Bus Pass Blues

By: 

TAPS

In February, the government announced a modest increase of $77 a month to individuals receiving Persons With Disabilities benefits (PWD), to begin in September, while also drastically changing important programs that improve access to transportation for many people with disabilities.

The BC Bus Pass Program currently offers an annual bus pass at a reduced cost of $45 per year for disability assistance recipients in areas where BC Transit and Translink operate. The Special Transportation Subsidy (STS) provides a lump sum subsidy to people who reside in an area where the Bus Pass Program operates but who are unable to use public transit because of a disability, to help offset the cost of alternative transportation.  Approximately 55,000 of the 100,000 provincial disability assistance recipients rely on one of these two transportation programs. TAPS works directly with people with disabilities, and is acutely aware of the importance of these programs in ensuring that people are able to move about their communities, whether that be to shop for basic necessities, attend medical appointments, or take part in social gatherings. 

Beginning September 1, 2016, those who rely on the bus pass program will be charged $52 a month for a bus pass, leaving a real PWD rate increase of only $25. Further, the government has said that it will still charge the $45 per year “administrative fee” on top of the $52.

Every year, clients who get the Special Transportation Subsidy receive a one-time payment, equivalent to $66 per month. This year, in April, these clients will receive a prorated cheque  for $329. This represents five months of STS (April to August 2016). Clients will receive a letter to explain the prorated STS amount. Starting in September, these clients will automatically receive the monthly PWD rate increase of $77, which replaces the STS amount, leaving them a real increase of merely $11 a month.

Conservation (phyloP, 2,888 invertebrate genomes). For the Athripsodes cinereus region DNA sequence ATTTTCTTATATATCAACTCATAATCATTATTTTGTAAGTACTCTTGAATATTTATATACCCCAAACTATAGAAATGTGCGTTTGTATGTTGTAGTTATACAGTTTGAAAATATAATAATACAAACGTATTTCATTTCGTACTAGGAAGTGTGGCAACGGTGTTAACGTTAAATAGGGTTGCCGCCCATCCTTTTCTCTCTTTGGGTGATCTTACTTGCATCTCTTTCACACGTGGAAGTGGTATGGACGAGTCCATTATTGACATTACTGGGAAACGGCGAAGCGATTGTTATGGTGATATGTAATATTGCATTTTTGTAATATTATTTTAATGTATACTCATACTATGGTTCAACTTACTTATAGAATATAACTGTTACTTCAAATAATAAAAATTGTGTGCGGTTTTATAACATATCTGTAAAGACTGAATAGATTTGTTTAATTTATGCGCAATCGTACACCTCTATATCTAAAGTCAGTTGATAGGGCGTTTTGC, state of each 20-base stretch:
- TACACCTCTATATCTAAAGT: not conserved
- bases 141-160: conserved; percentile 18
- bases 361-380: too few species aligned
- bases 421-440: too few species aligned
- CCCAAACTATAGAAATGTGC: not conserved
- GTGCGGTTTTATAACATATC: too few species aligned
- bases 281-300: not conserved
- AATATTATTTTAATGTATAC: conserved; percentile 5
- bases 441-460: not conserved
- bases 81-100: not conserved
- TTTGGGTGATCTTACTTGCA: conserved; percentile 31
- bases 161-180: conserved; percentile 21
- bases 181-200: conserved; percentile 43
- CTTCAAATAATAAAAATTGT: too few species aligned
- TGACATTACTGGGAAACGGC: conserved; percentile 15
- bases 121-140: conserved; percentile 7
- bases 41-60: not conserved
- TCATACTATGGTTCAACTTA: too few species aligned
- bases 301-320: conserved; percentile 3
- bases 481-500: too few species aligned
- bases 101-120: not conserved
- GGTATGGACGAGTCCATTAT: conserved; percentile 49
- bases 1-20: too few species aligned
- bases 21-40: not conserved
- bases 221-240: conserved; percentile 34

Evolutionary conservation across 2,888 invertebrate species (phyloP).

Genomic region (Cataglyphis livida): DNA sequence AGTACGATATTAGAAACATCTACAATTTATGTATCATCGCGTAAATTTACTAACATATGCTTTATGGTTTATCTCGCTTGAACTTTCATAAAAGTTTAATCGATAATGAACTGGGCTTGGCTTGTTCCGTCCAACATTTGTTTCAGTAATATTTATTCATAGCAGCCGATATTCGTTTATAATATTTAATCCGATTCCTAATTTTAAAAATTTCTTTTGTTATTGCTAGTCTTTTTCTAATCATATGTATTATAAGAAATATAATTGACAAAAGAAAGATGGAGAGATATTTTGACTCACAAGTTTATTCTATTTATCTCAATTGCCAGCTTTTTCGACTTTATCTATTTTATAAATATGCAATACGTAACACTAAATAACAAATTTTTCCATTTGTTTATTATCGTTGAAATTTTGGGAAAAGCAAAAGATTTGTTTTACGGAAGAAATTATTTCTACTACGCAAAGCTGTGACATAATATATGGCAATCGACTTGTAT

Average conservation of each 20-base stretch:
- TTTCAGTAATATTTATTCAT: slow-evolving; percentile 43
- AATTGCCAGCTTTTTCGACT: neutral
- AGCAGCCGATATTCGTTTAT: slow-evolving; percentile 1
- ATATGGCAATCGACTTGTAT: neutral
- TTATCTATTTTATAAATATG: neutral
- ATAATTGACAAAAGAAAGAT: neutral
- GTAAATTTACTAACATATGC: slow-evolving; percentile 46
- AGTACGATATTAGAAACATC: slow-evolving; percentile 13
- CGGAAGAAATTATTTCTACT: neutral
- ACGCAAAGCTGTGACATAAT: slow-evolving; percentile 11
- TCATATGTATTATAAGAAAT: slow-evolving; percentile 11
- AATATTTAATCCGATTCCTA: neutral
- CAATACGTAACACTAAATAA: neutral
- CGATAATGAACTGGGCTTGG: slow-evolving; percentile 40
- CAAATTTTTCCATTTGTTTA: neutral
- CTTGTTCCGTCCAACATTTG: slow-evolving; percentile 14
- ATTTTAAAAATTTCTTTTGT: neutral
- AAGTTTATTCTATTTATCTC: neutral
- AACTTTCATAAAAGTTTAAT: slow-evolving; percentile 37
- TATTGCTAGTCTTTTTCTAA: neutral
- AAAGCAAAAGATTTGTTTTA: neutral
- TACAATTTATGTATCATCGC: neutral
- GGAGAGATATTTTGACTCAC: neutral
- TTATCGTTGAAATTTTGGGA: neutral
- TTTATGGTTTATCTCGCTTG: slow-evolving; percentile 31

While the government maintains that its aim is to make the system fairer for people with disabilities who do not currently receive support for transportation, the proposed changes are not the right approach. It has been almost a decade since the government has increased income assistance and disability rates—and at $906 per month, disability assistance rates in BC are among the lowest in the country. With the government announcing projected surpluses into 2018 and the creation of a “prosperity fund,” we believe it is beyond time that all British Columbians should be supported to prosper.

TAPS urges the government to:

  • bring back the $45 per year bus pass for people with disabilities;
  • eliminate the new $52 per month bus pass fee;
  • allow everyone receiving PWD benefits to keep the $77 per month increase;
  • introduce a rural transportation subsidy for those living outside the areas where the Bus Pass Program and Special Transportation Subsidy operate; and
  • raise income and disability assistance significantly by October 1, 2016, to reflect the cost of living, and index rates to inflation.